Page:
Tägliche Omaha Tribüne. (Omaha, Nebr.) 1912-1926, March 13, 1915, Image 3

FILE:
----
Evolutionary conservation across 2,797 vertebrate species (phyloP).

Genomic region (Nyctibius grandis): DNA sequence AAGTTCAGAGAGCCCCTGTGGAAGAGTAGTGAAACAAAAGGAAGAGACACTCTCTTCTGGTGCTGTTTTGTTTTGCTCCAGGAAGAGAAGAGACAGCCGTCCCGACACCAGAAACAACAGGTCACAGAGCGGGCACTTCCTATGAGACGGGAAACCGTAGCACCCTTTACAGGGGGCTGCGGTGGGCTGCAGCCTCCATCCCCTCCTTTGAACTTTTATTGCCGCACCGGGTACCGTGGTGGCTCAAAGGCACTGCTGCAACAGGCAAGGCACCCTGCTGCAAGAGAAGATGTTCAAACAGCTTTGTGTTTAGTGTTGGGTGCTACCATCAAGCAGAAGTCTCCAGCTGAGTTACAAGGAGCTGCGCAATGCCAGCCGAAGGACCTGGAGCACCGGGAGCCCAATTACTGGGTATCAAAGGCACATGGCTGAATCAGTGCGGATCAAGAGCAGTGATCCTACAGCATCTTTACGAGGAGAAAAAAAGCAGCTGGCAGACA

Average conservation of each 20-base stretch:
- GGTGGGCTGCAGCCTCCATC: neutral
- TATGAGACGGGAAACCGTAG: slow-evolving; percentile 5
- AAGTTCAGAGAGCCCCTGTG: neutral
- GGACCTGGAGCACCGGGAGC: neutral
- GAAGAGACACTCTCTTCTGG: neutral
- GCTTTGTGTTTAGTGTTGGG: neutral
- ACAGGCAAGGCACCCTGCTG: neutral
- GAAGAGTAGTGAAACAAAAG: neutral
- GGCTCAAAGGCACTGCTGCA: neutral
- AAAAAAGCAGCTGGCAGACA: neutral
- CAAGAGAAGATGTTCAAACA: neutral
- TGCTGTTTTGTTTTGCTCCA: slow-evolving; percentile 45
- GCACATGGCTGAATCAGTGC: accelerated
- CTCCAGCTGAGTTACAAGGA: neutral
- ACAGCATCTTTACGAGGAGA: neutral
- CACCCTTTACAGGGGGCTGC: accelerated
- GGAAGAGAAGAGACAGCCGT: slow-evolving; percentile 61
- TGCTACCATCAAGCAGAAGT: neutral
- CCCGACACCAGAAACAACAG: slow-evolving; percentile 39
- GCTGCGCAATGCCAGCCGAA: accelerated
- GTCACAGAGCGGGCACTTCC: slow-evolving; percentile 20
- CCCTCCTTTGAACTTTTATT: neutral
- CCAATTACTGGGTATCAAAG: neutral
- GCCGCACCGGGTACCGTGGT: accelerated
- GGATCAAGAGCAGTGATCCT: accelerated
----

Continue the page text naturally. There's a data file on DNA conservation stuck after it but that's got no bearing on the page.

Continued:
Uoutrulitv And Public pinion t !'(' j f ', ! ?H " ' , ' -'.. - v V A;?;fffii t f Mm CMAftLf.l f A Cl ft L intmtt nrtttf , s Onmmffr nn.f Lnbof undrr thf Afl.'itlnlfttrntirm of IV lost. PHImM un. IN Au,il- f thu s,O.,'. h :".,, ri r, it, lrtni? i t t I ! ! T - i i .1 1 k' ' , I , ! t (i'J " " j , ..'!'. I j j ' ! . , i ! . '. I k tlie . ! ! , tr'n .f. r j!C ' I II if I , i 1 i , i. , I : Its l 'i 1 ' f.ry tt iv i sm! I .er ihjcv iiottf l'r :it !' 1 , l'l, !' i rn iriy i f ff , , , r " I if r , ,,4 ff I , sirt'i hi si 1 fjüt f ? ,, , r. i Krrni m frif ( tlutf ff in li. Uuiin ! fii fii whiih'ic "t II1 tar. 'nin , . '",,,',' W4 1h.it litf ! !'ltfl h ti' V f y ,1 Lif-Kf Ihr Be vit iw)Hl.tncr ! hr, cn liilrrt'il, Ast'S h tlie caii.' t a i j-far, (irftiiÄtijr riri.mhlr.tly r -..'.( m lirr ii!in i"n and in hrr ,! iu:nn, In ary fvfnf, thcre deal in !, i, l Trvfly!i at thc ime nf hi tf.iti.itt"n fsom ihc J.Uitrh Ciilinf( t tlte k,,n ! tf ar; I (Ii.s.ipitmvp ai mucli any i.tie the hrradi of I! li;nim neu Iraüty ly (icrnunv, btit 1 insist that if France hat! hrrn giulty of this wron, w-e wimlil Ikivc protosted in tinie faihion without coimiiittintf our country to war." Aliive all, what becomr of the Engtiüh claim that Great l'.ritain va induccd to join thi war brcausc of the trjutticc that Germany had done to Belgium, whcn Grcy, on tlte third of August, in hi, Speech to Parlia mcttt, said that on the rlay hcfore. namely, on the second of Aiißiist, and before Germany had touched Ucdgium, he had promiscd France that if France and Germany became engaged in war, the Flnsltsh fleet would protect the north coast of France with British ships. Was that nrntrality? There is no ; claim that this promise was not made before Germany was guilty of any conduct with respect to Bcl "i'ium. In the same peech Grey admits that as early as 1906 the ofileers of the Engliab. and the oflicers of the French army had been communicating for the purpose of preparing themselves aKainst a common enemy. Even now in an Enfrlish maeazine we may read praise of Churchill for having had the foresight to have the English fleet re viewed as early as July (while the German Kaiser was sailiiitf in his yacht in the North Sea), in order that the fleet mierht be ready for prompt action when the war commenced. And that Statement finds support 1n the correspondence to the New York Na tion. No wonder Trevelyan said whcn he resißned that they had been ' assured that England was free to act, but that they found now that she had been committcd all the timc. Are not these circumstances to be weighed in determining the question of Kuut or nnocence ot this world war? . " 11 is not for me to say that this or that is true; but I do say that it. is gtated in re'sponsible Journals, lnasmuch a wc are judginfj men and nations by books and articles, it is fair to present this side. It is also fair to add that the attache of Bel Kium in St. Petersburg officially re- ported in so many words, that it was obvious that the Kaiser had done rverything within his power to prevent the war, and that there was littje Question that the war party in Russia could not be kept in control after the considcncc had gained ground in St, Fctersbursr that Great Britain would stnd behind Kussia in any event. These, too, are only circumstances, but why should they not be weighed? To my mind there is strong proof i'aat the Belgian governnient was rc 6onsiblc, and that the Belgtan peoplc are innocent. All the synipathy that :es out to them they deserve. , No one pn this side can 'do too much; but, let me aak, why not other peoples? Do you suppose that the Cossacks inflicted no suffering upon wotnen and children in Fast Prus i sia? Or do we fail to think about I t'hcir ssyfiscring because the English l'nguage fails to record it? Why not , ie Poles; are they guilty? They do ss.ot belong to any country. And does lfy one need to be told about their : . ferinj?, with two armics niarching j.oss their country as oflen as three y s and does any one raise a voice ff band for them? If we are to Aveep, why not shed our tears im parrially? Why not remember Finland? . A cilized country with her own re ligion and her own literäture, de prived of her constitutional inde pendchee by, the stroke of the Czar's perl,, and now furiher subjected to wrong and deprivation? Why not sympathize with that peoplc? If you douht tlie grivity of their case, read the voluiue by F'ishcr, who is an F.nglishman. Ihcre are two other matters that rfeeive their coloring froin the re porti that corae to u by way of England. 1 repeat, it is a mistake to tut oft conimunication with Ger itiany and Austria-Hungary, because had we feit froin the beginning that wc heard both sides impalience would never have entered our judgment, iirtd it would be unnecessary for us to present the other side in such meet- ,, ! f I I I k I I tr l i i" ( i ' I II i -, 4 "i i , ' " , I !, f ..rifi f - ,,!, ,. ni tr.it . .wt ff !". Sxi ! t', N--r.if tr I 1 1. n l .' .1 It II !. lr I r I i I ' , ' . ü( I, Grr it i'.fitJi'i ! ,4 1. ,,,, , " ! f trti.f sr. ,.,, ,,, ,,,! .,ii! e, n.wdift ,.s i !. r I ,., prp f l ',,, (, ,,!,, rcu IHtt f" , . ,!h .'!' f:T Klül 's ptt IN trrt I'nl.iiu an rn t,- riiain U'i a prat . A M"i !,,!'! ,,f it, k"i, i! her d, i (f lirt tli .tr-rri f üiit k l.t'i. 1 Hi). 1 hrrt ihrre J tlie t.ilc lh.it Ihr Karier had u Inndrcd (hm-wIimi bot. t kriiiw that the ,,,, ,,i!ir, wlm f, II wem at the front t In? ('i.ilit voted aHimit one war !. prnpriation, and ninre hai listn rnad'' 'i! that that) of tlip r linaliou nl tltrrr of l.rrat Bnlatn's ni"it dit tiliKtiished rilietis front her Cahiitrt. because Ihcy did not approve of the war. We hrar ahout atrocitits. 1 shall not g int that stihicct. We km.w that there are atroeititrs in ajl war.s. and that thrrc are had peoplte in all countries. Hut, upnn reflection, the American mind will hardly accept that the German soldier n least a product of a schooling systeni and ot a System ot laftor anl work is innre brutal than an army that it composed es English, French, Begtatis, Kussians, Japanese, Hindus and Turcosl It does not appeal to the imaginatton and judgment; and rather than listen to all these accusations, I would takc the words of Lord Roberts an Enclish man such as Great Britain has ever had, a man, every inch of him who, in wrtting the boc k Fortv Ycars in India," observcd the moderation and the modesty that Graut showed in his memoirs, and who deprecated these accusations because, as he said. "there are atrocities in all wars." Finally, as investigations are made by Arner icans, and even by Enghshmen, these accusations fall to the ground. And so about the attcks upon the coast. It is the puroose now to have us believe that those attacks are bar- barous and savage. It is true a man reading an aecount like that is bound to put down the paper, One child or one woman killed or injured in that manner is eiiotich of traedy for a whole war. Have you read about the little, peasant girl in Galicia who re ceived the highest order froin the Austrian Emperor because her leg was shot off while arrying water to the fighting soldiers? But let us re member that the first attack on an undefended coast was made by the British ship Pegasus, while the coast of England is at least defended; and the firsUaerial raid was made upon unfortisied Duesseldorf in Germany. That was the introduction in the early part of the war. which has been. followed up since then at other points; and the only dtiference between the two is that the one has been effective and the other was not. hat brings to my mind the point to whTch yotir chairman referred, and which should not be forgotten. Great Britain will naturally make much of these attacks because she has not sinelt foreign powder in her country for several centuries. I do- not say that rejoicingly, but these are facts. Great Britain has fought many war, and has had many peoples help her fight, but she has had no hghting on English soil. Granting that her men have fought like brave men and they have been and are a brave peoplc, in spite of everything that may be said now they have not know for cen turies what it is to have English wo nien and children subjected to the ravages of war. Germany, on the other band, knows what war means. She has never had time to sorget, and she is not apt to declare war hastily. When abroad last summer I asked whether I could get a picce of old German furntture. 1 knew I could get French and Italian, but I wanted a representative picce of old German, I was told it could not be had, because the thirty years war had lest none. That is the whole story. , No one knows now that country has been devastated by wars fought upon its soil. ; often hv foreian contendintr forcee. Only the other day I read that no lustorian has ever darert to put in print the real story of the thirty years' war. Was it very dirterent in the Napoleonic war? llumiliation hero- lsm, but no rccogtiuion in tue treaty of Vienna. Had Germany been given Elsas and Lothringen by treaty hen, that question would have been justly and linally scttled. She was denied even so much. She was lest to take these provinces in 1870, and thus was sowed the sced for another war. Ger many knows the story that England has forgotten; and the pcople nf Great Britain are naturally morc sen sitive, in view of their experience uring the last few centuries about tlie real suTerings of war, , t Howevcr, all this does not go to the real cause, We cannot determine 1 ) I ' , .l , I (' i ;t I I I ,,, mS i ( i, ii 1 1 1 AI ",, ! t . , .! , ! t. in i I ittp fr liU !'' t-.r-j,,! I ,f i'irilii.i! i i ,,i .U :.! r.j !. !'s.i;i, f U n . , I all I ! . ' ! I J t,' U) in i r th r 'j li fl t.ulur .l.iy, tirrnnny . t !. jr the t'fi'tiA Uiiilard-I'r,iri r (.( f,(,;t1 ciilif. !.! i;iiii,i i j-i n r in r.,tt linu nt lir f.iiiso I iu:l.tml has i t ini'c titin 4 a!ais'Irn i tlie k.tit','. lhal 1 t!i iiiihwiiii tn;u ,-xi,t, ,.,,!,, n. 1 ,,, nt hruii,' Cirvitale, Ihr 'pt,"li,, ically as Itow iihcr (ouniiir I allein uh'hi-( nf . liatue iliirc cmild he 11, , ,!,,,!,, , had d'i-ra!,', the sia'iic of -.U;i all these years am! the peoplc V.I10 did that could Hot rriM Ihc w ar frvrr h, 11 th clianer cante. She had her war party and the day, had toine. Ecry one accejits that, and every one even her cniiims fi et prul'utindcst sym palhy for her. But that does not say that LUas has not been as well gov- ernttl by Germany lreland has been by EttIand. she seriotu ques tmn was whether l.nla,id would ally herseif with her natural friend Germany, 10 postpone war, or with ner trauitionai enemy. Kussia, to bring war about. As Grey said, she consulted her own interest. She had a civihzed compelitor anainst whom sne 11 an no cause tor war, but lor whose humiliation she was willing to ttecome a party to anv Combination In my judgment, she comniitted the greatest blunder in her htstory, be cause her uii(uestioned triumph would ue her protoundest deieat. If Great Britain succeeds with Rus sia and Japan in dtfeating Germany for the time betng. is there doubt in your minds that Russia will take Con- stantinople, will in that way control the way to India, and will lay the sirst foundatton for the dismember- ment of the British Empire? Who would chttle the questions which must surely arise in such a contingency be tween England and her Eastern al ly? ., vhol are Great Britain' allies? First ahd foremost, Russia. Is that a Combination to invite our considence and our synipathy? What has be- cotne 01 the sentiment that was creat ed.iil years past by the writtugs of hennan about the horrors of Sibcriai What has become of the impressions that were created by the fate of Fin land? What is there to change the attttude of the United States, whose people sympathized with Japan agamst Russia and are now asked to side with Russia agamst Germany? VVhere is the populär demand that fpreed an abrogation of all treaties between the United States and kus sia because of the oppressive rnea sures which Russia exercised agamst citizens of the United States visit iug their old homes? Do those who prate about brutality really wish the triumph of a government whose rep utation speaks naught but oppres sion? And what of Japan? What is the foundation and where is the justisica tion of that alliance? Will anybody believe that Japan entered the war without definite assurance of eonl-es sions? Then what has become of this abhorrence of comptest? Does any one know when, uuder what circum stances, and with what obliations the treaty between Great Britain and Ja pan was made? Was it an offensive and defensive treaty against the world? If we were excepted, was as much true of other countries? If so, who are they? And if Germany alone was had in mind in that treaty do we not get a hint as to responsibility for this war? I ask is not such a condition sug gestive for us for the future in the far East? Who are the other allies? The Hindus? No. They are not allies, They have not the independence to form an alliance. They are. citizens for tlte purpose of br ing soldiers, and for no other. I do not desire to critieize the Hindu; but I am endeav oring to see just how it would look to us. 1 It is gomewhat anoifialous,- il appearu to me, to know that a Hindu is practically exeluded front Canada, and, if he gets in, is generally sent back, althouh he comes under the flag of Great Britain. And yet the Canadian and the Hindu are fighting side by side in the name of Civilisa tion aainst Germany. Not unlike, Auslralia, suspicious of the encourage- rfttnt to Japan in the l'acihc Uccan, but gt orifying in the Combination of their flects to humilate Germany. Is there attythiitg inspiring in the presence of the Turco? No American will say that he ought to be a soldier in such a war. He belongs to a Subject race. There is no tliought of his figtiting for his own independence or cause. i he muhest motive that can be attnbuted. to bim 11 his joy ini 1 1 I i . ( r ! 1 I r I II i- ! ii'i !, , 1 1 i i 1 .,, l v I (), r ,, ! . 1 1 'I li n l I il I, , - . ,,,,,, t-, -j i , ! " .it 1 o,, r ( ( , i, ,!,o,,, ( Holst I I f . , I r I I : II Vl'i'f '.'1' f! ruh ir-li "A I i"t i f !; ifoin ti, .,',1)11 r ( o;oüi; i , r t'o n,(r ;n d, d, li r ii.id 1,1 the In 'm ttii'iii-i l n, i, l.rt'rr, il Sie , ,d r ad ,,!het bo -fcs !.o.it tu i tii4 f. v, be ..(il, ( kiio (lut he bas roni!l.'ii ly nneil the omt , f t'n e autiiors. I'hfir piral to the t i.iit pcoi-b: as to n K . up: that was t It r r real ptt';i. TIk v fi an d that the öl I Splitt of ihr Deutsche Michel had aijain cotne tipoii the i-o-.ititry, cir that the i!-oplc mii;ht jütfti-r the coiuriiott fate of prospenty; "1 thry otilst to aronse the pcople front what they thotii'Jit to be klh.triiv and hiMiry. Bitt if we must sju-k f brutality, let us rccall hat atuhors of olhrr countries have said. Hitc there been no Fu!thtncn who talked war and idvocated prenaration? Lord Roberts counseled an Eiu-li-di artiiy based Jtpori Service, and he was a respected soiiiier and cittzcti. Churchill had for soiiie time avowedly aitued at Ger many in his public ittterances, Lea, ,in American, as late as l'J12, in a buok dedicated to Lord Roberts, an nounced it to be the first duty of Great B ritain to crush Germany; and Kttchene reputatton rests upon Ins ahility to ruthlessly mow down sav- ages. Is there notnmg savage, for Il lustration, in Kipling, the poet? Has any man succeeded in puttitig bru tality in so poetic a form, with the eternal refrain of the white man's bürden, and never a thouk'ht for the yellow man? Is there nothing bru tal in Curzon s speech, in which he anticipates the joy of seeing the Xurcos dance ou the sidewalks of Potsdam? And has France had no war spirtt? Her present Minister of War has for many years favored an attack upon Germany. Russia has had her war party, mena;tng the peace of the world. Our country had Admiral Mahan, who believed in tak- intr territory for the purpose of spreading Civilisation and meeting our responsilnlity to the world. Nor should we sorget that there was a time when we had Roosevelt, and re- garded hirn as something of an In terpreter of public sentiment. So let us dcal with these facts, and let us not be lost in phrases of mili tarisni. If Germany was strong in her own army, let it be reincmbered that she had not as large a percenjage of sol diers to her Population as France; and her appropriations per capita were smaller. Her appropriations for army and navy were not as large as those of Great Britain, and per cap ita they were much smaller. They were not as large as those of Russia. And above all, her army is composed of her own citizens the same citi zens who have made her a Nation of first rank by every test of high civi- lization. When we speak of the dangers of such a power in Germany, wdiy not reflect upon the power of the British fleet? Is there no signisicance in a fleet which arbitrarily controls the seas, and, so far as we can see, niakes international law to meet the case? As for the Kaiser, he is not an abso lute Monarch, 'as is so often stated. These impressions about militari sin, monarchy and burcaucraey m Ger many have been permitted to grow and live, because English Information has not kept pace with German de velopment. But now since we have watched the Kaiser for some five months, I think we must ad mit that there is at least one imperial figure who with every son at the front, chal lenges the world's attention; They :ire a part of a System of which the people themselves form a part; more cornpletely than is the case in any one of the other countries. Germany is country of Service from Kaiser to Knecht in peace and in war. I had not been in Germany for forty-two years, arriving . there two days before the state of war was de clared; but I witnessed the greatest demonstration that was ever pre-i sentea to nie. 1 could not have be lieved that it was possible for any people to exhibit such unanimity of spirit and devotiön. On the day be fore the war, apparently every human being hoped that war might be averted; but in one hour the change was wrought, an army was created, an army of men at the front, and an army of warnen at home. Without sicn of rejoictng or dismay upon every lip the word Schicksalsstunde. I stood at the railroad Station in Muen chen for hours and saw the strangers apparently of all countries rush to get away. with alt the anxiety ana terror arnong them, I never heard a word of uniriendlincss: never saw an act caleulated to invite friction or dis comfort, As late as September, in f " 1 t t 1 I i r f . I . ! I Y- .. ' '!. 01 t . ,1 ' I i 4 !i I I - I'IIM i r i. ( !. tilf i I, I !'!. A ... I it IK-tl its ' !r ' ! . I .otr,!,., our i: i. 1:1 i .",) i ai Iv i J!ritih ,(i ,, l'ort-ijiititri ik at lotn Hl 1 1 i in - r i ' v h 1 1 11 i.i '.Nt had ff-tt;. I U sott. i I ;o pilH It f.l.tltilv I I 1 IHjl.itl l, li .it tf U'f , a n i s to , ,,o ,,, !? will (,t'ri;i.iMy ' must Work t n t i.i.tiiv. In ,i, r i !,o(4 he .avs that hui -iiii rary i! ,, , tiül tu i i an! y iiiimH the i.iüie thiiii; ! in Mso cf.'ititries, und that Ihr grratcsl 'll.islake I Umland has liiade tlli re- sfcit to ,, , it, anv tu niiiiiders!ad her I al k nietn, Ihc foitriilalion of her ri atiottal tretti;ih. lle s.i l.tig lattd has kept the turn of Ine r,;ovcrn im nt, but has disinisscd the lisc ,,f ex perts. Germany has rrtaiucd the rx lirrt, and has rvolnd the tuost stic ce. f u t j'Mtctn of liberal self-govern- iciit upon tlie old rtile laid down by Mein, that ts ktiowu to the iivibzed world of the present day. The restilt is that uermaiiy has no paui,crs: she has only poor; she has rio fecling of coiiiempt tor poor peoplc, but she has solicitude; she has no beggars on the streets. because there is work or sup port; she has no unprotecled orphans, because the government takes control and secs to their bringing up. If per stiasive evidence were needed of the pertection of her system in the care of her destitute, it need only be said that in spite of all the horrors and cost of her war, she has even now made an appropriation of $100,000,000 for the reconstruction of East I'rus sia, destroyed by Russian invasion Within the last few months. ihe has not rested with the appropriation, but she has appointed a Commission of trained men to ascertain the best method for the restoratton of the de stroyed country, uporf lines and in a fashion that will conslitutc an im provement ove'.' the conditions that prevailed before the war. These are evidences of her success in a sield in which, despite all our declamations ahout liberty, rrtost civilized countries of the present day have failed. ' I need not say that it is not for us to make comparisons in passion. For one, I do not share the fecling that is sometimes expressed with respect to England. I think England has made a great political mistake. That is my judgment, and in that I am borne out by the Statement made by Trevelyan at the time of his resignation. He said among other things that war had been dcclared because they did not wish to see France destroyed, but that he was just as much interested in the name of civilization not to see iermany destroyed. He asked whether they are to rejoice to see Russia come out of this war successfully with her wild and ever renewing hordes of endlcss peoples to pour down upon bowed western civiliza tion? He adds that they are really fighting for Russia. As many of you no doubt know, I have always been an admirer of Eng land. The books of srreat Ensrlishmen are on my shelves, and I cannot sor get that such Inspiration as has come to me I must attnbute in large part to English influence. I can not ques tion that most of our citizenship, whatever its origin, must be in some measurc indebted for the same experi ence. srue, there are German books upon my shelves, and I may regret that they are not more widcly under stood in my country. I cannot but believe that our people would be ben efited by a ,better appreciation of the sublime idealism of Schiller, the pro- iound philosophy of Goethe, the in tensc patriotisin of Arndt and Jahn, and the great statesinanship of Stein, But with all that, no American can be asked to sorget that England always had her great men as she has now. I mtst still turn to Burke, Pitt, Fox and others, who were friendc to oUr country in the day of her need, and who today vrovide Inspiration for high patriotism. We cannot be asked to sorget that in the day of our Civil War, but for Bright, the great Englishman, we might have had Eng land against us. I cannot sorget that in this day there are Morley, Treve lyan, Burns and others, who see Eng land's case much as l see it, and who regard her attitude as a blunder.. I cannot sorget that Bryce wrote a book which was an awakening for the United States, and thereby rendered a' Service of inestimable value to us. The'truth is that the peoples of Germany and England are so closely related that this Conflict should never have . been. All the strengt! they have should have gone to each other's support, to sustain them in tlie ulti mate Conflict. Germany has under stood the literature and the laws of England, and has profited by them. Although the English people have no corresponding acquaintance with Ger man literature, her distinguished men havcrepeatcdly paid tribute to Ger man thought and influence. We need 1 1' . . , i . I !!'.. Mi . t , , I ' " ' '" . I ii- i H 'tf! ( '; J !- ' .!' . I . ' I ! ' I , : t ,.. I? . .., ,', j .- I, , , ! i - ! .i I c I I '1 ' H ' I' I V.. .f ,i 1 v ; i !) , !.", ,....,. ,-! ) , ,jt ... I 'S ' I I' l t t ' ,!.,., I 'jf ., ,., ( t ! "", !' '' ' ! i'-' !'. ! ; l i , 1 :" !' ' '! I t ! - (..' , i.ii'rt- ': t ti? i o t 5 P.'ilH ii 4 , I" 1 '. ' ' ' ' ' , ,,,,.. til . ' ime !'' ,-,.'!, rtr e ;, mo , .1 Arol . ' r i,.s ,.,1,! f. ir ! !,.,' ..( i bitt ,. r, Jf Uf ... ! Ülf 1,1 t , ,..!,., ', !;,,! ,,f Vi- be "i'l !'f als hrulrali'y. J'.nt I f 1 1 r i ' f v" do- iioi mr.il! per ;if- ''!" "' " C. ! ' l,H rtll a'ik'dlH!" iiti I .Tt.:!n y l.itvsi'ti In Dieri nt. ftnd , tt r i tt i n n s ' in e ution our own rlts. ;Kn i Ii ii ii f 1 1 t I f p f t f ü it f i ( f r . Pin tidti iiitmrr, after frhr miihtirtrr .'iwrt i itiitrf Otrliriiiieit'ttftif. Gugnt fiihontcrif.inifd; Gclchtle fe'ta ttüu'rdt, da kl sie niemaU folcsx löpfcrci '.(rtifcf gcschcn hätten, ttte it iitü.ikänische Forscher It, Fa tabee sie cuf feiner ichieit ürpebilion in die Wildnlffe des unbekannlen eru Iei l5oiiebo-Jdiancrn gesunden hat. (ti sind wahre Wunderwetke dieser Siunft darunter, so z. !8 Kru ge von fast 4 Fuß Höhe und über 4 Fuß Weite und dabei ausfallend dünn nlir einen f leinen Bruch teil von einem Zoll dick, manche klei' nere sind so dünn wie Papier und mit sehr schönen Dekorationen. Und das alles ist ciusschließlich Handar beit, nicht einmal ein Töpfer-Rad wird von den Eingeborenen dabei benutzt! Das sind, wohlgemerkt, heutige Kunstwerke,' nicht etwa Ueberbleibsel einer glänzenden Vorzeit. Dr. Gara bce erlangte 100 Proben solcher Ar tikel, von denen man nicht weiß, zu welchem Zweck sie von den Indianern angefertigt werden. Es ist schade, daß seine Expedition infolge des Welt krieges, welcher die Transport- und die Geldwcchslungs-Verhältnisse zu schwierig gestaltete, vor der Zeit ab gebrochen werden ' mußte; sie dürfte aber unter günstigeren Verhältnissen wieder aufgenommen werden. Merk würdigerweise können die Conebos ein noch so gut wie unbekannter Stamm, der etwa 3500 Meilen von der Mündung des Amazonen-Stro-mes lebt außer diesen erstauii chen Kunstwerken nichts von irgend welcher Bedeutung schaffen: es ist ihr einziger Beitrag zur Kultur. Die Krüge geben beim Anschlagen einen metallischen Klang, nicht selten einen melodischen. ' Das furchtbarste Grubenun glück der letzten 20 Jahre war das von Courrires, bei dem 1200 Men- schen ums Leben gekommen sind.. .Die Pappel wächst schnell; ein bei . 'Königswusterhausen . stehender Pappelbaum, der erst im Jahre 1848 gepflanzt wurde, hat jetzt bereits eta 18 Fuß Stammumsang. Das Wort Muskete kommt aus dem Jiälienischm Moschetto, eine Art kleiner Habicht. ,Das Wort Husar aus dem Ungarischen husz, welches 20 bedeutet, also eine kleine Truppe. Um den Film Hans Gersten korn" (eine Verherrlichung des Biers) aus den Bildertheatern zu entfernen, haben die Prohibitionisten Z25.000 geboten. ' Inder berühmten Fingals-Höhle auf einer der Hebriden-Jnseln ertönt dauernd eine melodische Musik, wahr fcheinlich verursacht durch Tropfen, die von der Basaltdccke niederfallen ins Meer) oder durch Luftwellen, die von der Meeresbewegung in Schwin gungen versetzt werden. Paris erhält sein Trinkwasser aus der .Ferne durch die Leitungen, von denen eine 173 Kilometer lang ist. Das alt, st e deutsche Kirchen lied, das wir noch besitzen, stammt aus dem 9. Jahrhundert und ist dem heiligen Petrus gewidmet.-' . Als der große Krieg ausgebrochen war, gingen den amerikanischen Rei senden 23.000 Stück Gepäck in Deutschland verloren, die sie aber fast alle zurückerhielten. , Die Kakaobohnen dienten in Alt-Mexiko als Scheidemünze; 100 Stück von ihnen hatten etwa den Wert von 75 Cents' In manchen Teilen von Costarica ersetzen sie noch heute die kleinen Kupfermünzen. t i t"t : ' ' . . , it . ' i ' ' :' l t ' i ' ' , , ' I I ' f f , ä ., , , t , I M t .'..ff :; . ' . .H t '' M ; t ' ff t ,..,.( (-f i i : ! I m f - 1 . I;-, ,-! ,r.r."t j ''.;!( r .. ! 'V;1 tf.: , t-t li u i. M. I "1 ;U i t üi, : i! ' ! i';vn;i:t:t, ' oIH'l fr'5,:l.,; . 6-4 r,.in I: tit (' .vJ!'..f i"l -.'', tit V.'i ! '.. rt :.,., t:r-..-k'.'..k. i:t kn ::tan '.it intr, N!. '!'!!..: ') i-,m Vk.'Vi ren Kttitn. r! t'is: x.,t el eine g !,'! ?ikl!ct v.'N -,,n:ettrn, lie küiti, s.'ikN'iüiilkN ,'i;.oi'ni!;ui'l) (d'iifn, d. tj. tvn (.V dek sie 'l'uufc auf 1 uc.u ki, !,!!, Jt.uten da hinjitiit. ('s geirälzr? tiuw foitt-etdfi reit Anblick, wenn da! 'I"usikkirpt eines derartigen Ne,'.in:ek!tS anniin sicrt kommt und wkiin ir.Uttn darin dir L'tiwe Hund eifrig itlnb d,ihcr italicf, h!,i!,r sich den nttdrigen. tour eckig: i'uuitr.ljrmt, aus dem hit gtot;e Trommel ruh,', die der Pau lenichläger kraftiz bearbkitet. Bei dielen ösierreichiicken Negimentöinu sikcn tritt an die Stelle des Hundes ein Ponn. Man sollte es laicht glauben, aber es ist tatsächlich . wahr: auch die Katze bildet einen Bestandteil deZ Heeres, und zwr des deutschen! Freilich zieht sie nicht mit ins Feld, aber für die Futtermagazine der Äar nisonen ist das Vorhandensein einer Katze vorgeschrieben, die ein Halsband mit den Buchstaben K. M. i't." trägt, wodurch sie als amtliche Königliche Magazin Katze" gekennzeichnet ist. Da sich überall da, wo größere Fut tervorräte . lagern, erfahrungsgemäß Ratten und Mäuse einnisten, so so durch .das Halten dieser - Katze ' dem Überhandnehmen dieser Nager borge beugt werden. Im Haushalt des deutschen Heeres sind für die Bekö stigung jeder dieser Maaazinkatzen monatlich zwei Mark ausgeworfen. Man erkennt auch aus diesem ' klei nen Zuge, wie fürsorglich die Hee resverwaltung jede Einzelheit ihrer umfangreichen Organisation behan delt. Im französischen Heere gibt es gleichfalls Katzen, die sogar mit in die Schlacht gehen. Es sind gewöhnlich die Turkos, : also eine afrikanische Truppe, die ' aus dem Tornister zu weilen eine Katze mitzuschleppen pfle gen, von der sie glauben, daß sie Glück 1 bringe. Dieser afrikanische Aberglaube mag noch daher rühren, daß die Katze bei den Aegyptern ein heiliges Tier war. 1870 wurden noch zahlreiche Turkos mitsamt ihren Kat zen gefangen. Ueber ein noch sonderbares Tier verfügt die englische Marine, r.äm lich über weiße Mäuse. Auch ihre Haltung und Pflege ist amtlich borge schrieben, und zwar auf den Unter feebooten. Auf den englischen Unter seebooten ereigneten sich bei früheren Probefahrten dadurch mehrfach Un fälle, daß ' schädliche Gase in den Mannschaftsraum ausströmten. Nun hat man durch besondere Versuche er kannt, daß gewisse Vögel sowie vor allem weiße Mäuse gegen eine derar tige Luftverschlechterung sehr empfind liche sind. Sobald auch nur geringe Mengen von schädlichen Gasen in der Luft sich zeigen, lassen die weißen Mäuse ein ängstliches Piepsen hö ren. Infolgedessen erging die Vor schrift, daß auf jedem englischen Unterseeboot in bestimmten Räumen Käfige mit Weißen Mäusen mitzufüh ren sind. Auch in die Flagge der englischen Unterseeboote sind, um sie als 'Unterseebootsflagge zu kennzeich nen, derartige Mäuse aufgenommen worden. I n S a n Antonio, T e x., wurde der Löwenbändiger, Kapitän Harry Carling, der Miller BrotherZ Show" angehörend, welche dort Bor stellungen gibt, deren Reinertrag für die Erdbeben-Notleidenden in Italien bestimmt ist, von einem jungen Lö wen angegriffen rntf- wäre jedenfalls zerrissen worden, wenn man ihm nicht rechtzeitig hätte zu Hilfe kommen kön nen. ' ''"' .." - 1 Im Altervon80 Jahren hat sich Henry Meyers im Hause sei ms Sohnes in Leech Corners bei Greenville, Pa., erschossen. Er hatte, mit der Familie das Abendessen ein genommen und ging dann in sein Schlafzimmer, wo er sich aus unbe kanntem Grunde das Leben nahm, ' ! '